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12 things successful PPC managers do in the morning
How can you ensure success for your PPC campaigns? Columnist Pauline Jakober believes it's all about learning good habits and describes her agency's daily morning routine.
There are lots of articles out there on what successful people do in the mornings (like this one), and you might have a specific set of things you like to do when you first clock in for the day in order to stay organized.
For PPC agencies and high-level in-house PPC managers, brief morning check-ins with your team can be essential to your clients’ or company’s PPC success. In this post, I’ll outline why I do this and what we’re looking for every morning to make sure we’re on top of our game.
Disclaimer: If you’re a PPC manager at an agency where multiple teams report to you, and each team has an unusually large client load, or you’re in-house managing a massive account, you may have to modify these steps. Further, this practice will only work if each PPC professional on the team has a manageable workload and is committed to the process.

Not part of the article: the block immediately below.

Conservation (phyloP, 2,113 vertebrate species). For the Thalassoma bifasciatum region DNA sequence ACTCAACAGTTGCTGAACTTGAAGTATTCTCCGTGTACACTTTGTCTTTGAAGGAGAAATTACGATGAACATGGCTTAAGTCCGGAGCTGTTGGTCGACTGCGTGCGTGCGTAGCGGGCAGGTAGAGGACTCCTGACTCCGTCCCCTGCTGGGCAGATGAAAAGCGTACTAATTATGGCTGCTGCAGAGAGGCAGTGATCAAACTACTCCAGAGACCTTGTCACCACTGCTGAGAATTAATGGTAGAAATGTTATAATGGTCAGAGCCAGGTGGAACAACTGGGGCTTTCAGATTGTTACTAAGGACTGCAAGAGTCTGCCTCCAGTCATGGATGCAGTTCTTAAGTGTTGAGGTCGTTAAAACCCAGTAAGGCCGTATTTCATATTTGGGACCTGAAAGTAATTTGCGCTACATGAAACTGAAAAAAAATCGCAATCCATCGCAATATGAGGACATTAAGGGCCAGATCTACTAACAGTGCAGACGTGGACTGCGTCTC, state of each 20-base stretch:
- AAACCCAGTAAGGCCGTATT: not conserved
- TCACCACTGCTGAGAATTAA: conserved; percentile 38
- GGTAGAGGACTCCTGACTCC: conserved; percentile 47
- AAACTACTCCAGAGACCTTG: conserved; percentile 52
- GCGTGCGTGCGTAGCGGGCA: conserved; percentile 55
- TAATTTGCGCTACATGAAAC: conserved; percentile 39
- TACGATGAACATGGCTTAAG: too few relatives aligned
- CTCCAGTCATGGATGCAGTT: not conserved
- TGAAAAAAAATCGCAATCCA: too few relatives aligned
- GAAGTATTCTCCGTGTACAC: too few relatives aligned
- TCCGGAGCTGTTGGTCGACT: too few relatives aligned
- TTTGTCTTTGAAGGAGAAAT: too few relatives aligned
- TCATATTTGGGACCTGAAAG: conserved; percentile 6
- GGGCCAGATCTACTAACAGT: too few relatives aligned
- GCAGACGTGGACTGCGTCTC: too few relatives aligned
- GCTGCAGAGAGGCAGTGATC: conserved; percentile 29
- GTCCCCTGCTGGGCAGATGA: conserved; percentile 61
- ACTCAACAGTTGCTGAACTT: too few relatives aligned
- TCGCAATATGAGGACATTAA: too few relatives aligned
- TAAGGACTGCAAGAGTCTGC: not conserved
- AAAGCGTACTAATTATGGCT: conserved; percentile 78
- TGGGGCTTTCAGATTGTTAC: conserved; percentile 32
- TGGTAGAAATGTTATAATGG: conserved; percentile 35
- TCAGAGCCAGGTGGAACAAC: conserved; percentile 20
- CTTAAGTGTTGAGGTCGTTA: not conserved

Why have morning PPC check-ins?
As a high-level PPC manager, you want your team to have a good grasp on what’s happening in their accounts daily, and you want to be able to get the information that will help you help them. Here are just two reasons a morning check-in can help create a successful day ahead:
- Find out what happened yesterday. It’s exciting to see what happened with your account(s) the day before — and essential to know what the wins and losses were.
- React quickly. A lot can happen in one day, so a morning check-in helps you stay on top of mission-critical adjustments. This is especially important for newly launched campaigns and ad groups.
Following are 12 steps to a successful PPC morning routine. Encourage your team to go through these each morning for each account, then report back to you any interesting findings.
Some opinions expressed in this article may be those of a guest author and not necessarily Marketing Land. Staff authors are listed here.